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Ginger Natures warming healer

Ginger: Nature’s warming healer

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The humble ginger root has a lot to offer, not just in flavour but in healing properties, too. Find out how you may benefit from nature’s warming healer. By naturopath Kathryn Terrill.

It’s accessible in every supermarket and fruit and vegetable store, and it makes a tasty dish to warm your tummy and your soul, but there is more to this humble root than meets the eye.

Confucius knew it, as did traders in 13th and 14th century England. One pound of ginger was worth one sheep! It was valued both as a food and as a medicine, and traditional Chinese medicine (TCM) still holds this humble root in high esteem.

So what is it that makes ginger so special? Modern researchers put its therapeutic power down to a group of compounds called oleoresin. This mix of phytoconstituents (or plant-based compounds) is made up of an essential oil and a resin, which also give ginger its distinct aroma.

Ginger has a particularly strong action on the gastrointestinal tract. One of its main actions is to reduce nausea. It also helps to relieve spasm in the smooth muscle of the digestive tract, and it has antioxidant activity. Traditional uses for ginger include to stimulate appetite, reduce flatulence, and to act as a general digestive aid.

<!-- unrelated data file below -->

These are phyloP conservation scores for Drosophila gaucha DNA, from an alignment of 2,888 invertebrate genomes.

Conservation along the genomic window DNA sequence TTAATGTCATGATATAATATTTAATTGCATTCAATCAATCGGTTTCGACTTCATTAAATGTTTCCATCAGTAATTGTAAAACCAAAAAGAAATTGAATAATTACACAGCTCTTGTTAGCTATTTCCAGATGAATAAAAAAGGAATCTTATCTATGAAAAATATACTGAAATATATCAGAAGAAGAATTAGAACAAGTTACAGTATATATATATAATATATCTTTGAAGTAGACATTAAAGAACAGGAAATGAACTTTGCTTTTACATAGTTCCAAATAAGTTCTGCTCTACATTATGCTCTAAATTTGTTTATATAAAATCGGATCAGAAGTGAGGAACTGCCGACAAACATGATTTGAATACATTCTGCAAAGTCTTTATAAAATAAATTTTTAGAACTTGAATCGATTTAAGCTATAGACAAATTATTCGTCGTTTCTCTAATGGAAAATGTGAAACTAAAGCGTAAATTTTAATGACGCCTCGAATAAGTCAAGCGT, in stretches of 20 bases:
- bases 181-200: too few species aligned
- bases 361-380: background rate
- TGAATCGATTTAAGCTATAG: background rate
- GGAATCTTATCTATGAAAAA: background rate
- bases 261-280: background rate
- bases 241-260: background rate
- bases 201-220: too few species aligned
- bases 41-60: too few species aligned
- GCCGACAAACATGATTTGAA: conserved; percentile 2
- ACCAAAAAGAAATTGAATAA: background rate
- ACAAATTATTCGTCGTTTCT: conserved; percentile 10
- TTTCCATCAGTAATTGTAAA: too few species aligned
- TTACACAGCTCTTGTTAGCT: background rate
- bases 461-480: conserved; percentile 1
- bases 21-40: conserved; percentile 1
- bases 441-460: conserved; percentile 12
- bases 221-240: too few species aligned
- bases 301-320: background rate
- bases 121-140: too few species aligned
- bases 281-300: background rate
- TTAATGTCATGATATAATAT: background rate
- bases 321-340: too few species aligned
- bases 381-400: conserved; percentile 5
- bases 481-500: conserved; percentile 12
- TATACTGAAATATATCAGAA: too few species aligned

Ginger stimulates the flow of saliva, bile and other gastric secretions. It may also decrease the amount of time it takes for food to leave your stomach, and it may help to prevent stomach ulcers. This may be partly due to ginger’s ability to inhibit Helicobacter pylori, which is a causative factor in stomach ulcers. The positive digestive tract effects do not stop there. Preliminary research shows that ginger has a liver protective action, possibly due to its antioxidant effects.

Ginger’s anti-nausea action makes it an excellent remedy for use in morning sickness. There are a multitude of studies that support its safe and effective use during pregnancy. There is also evidence that ginger is effective in treating nausea and vomiting associated with motion sickness and in helping to prevent postoperative nausea.

Other conditions where the use of ginger may be effective include period pain, musculoskeletal disorders (due to its anti-inflammatory effects), and migraine.

References available on request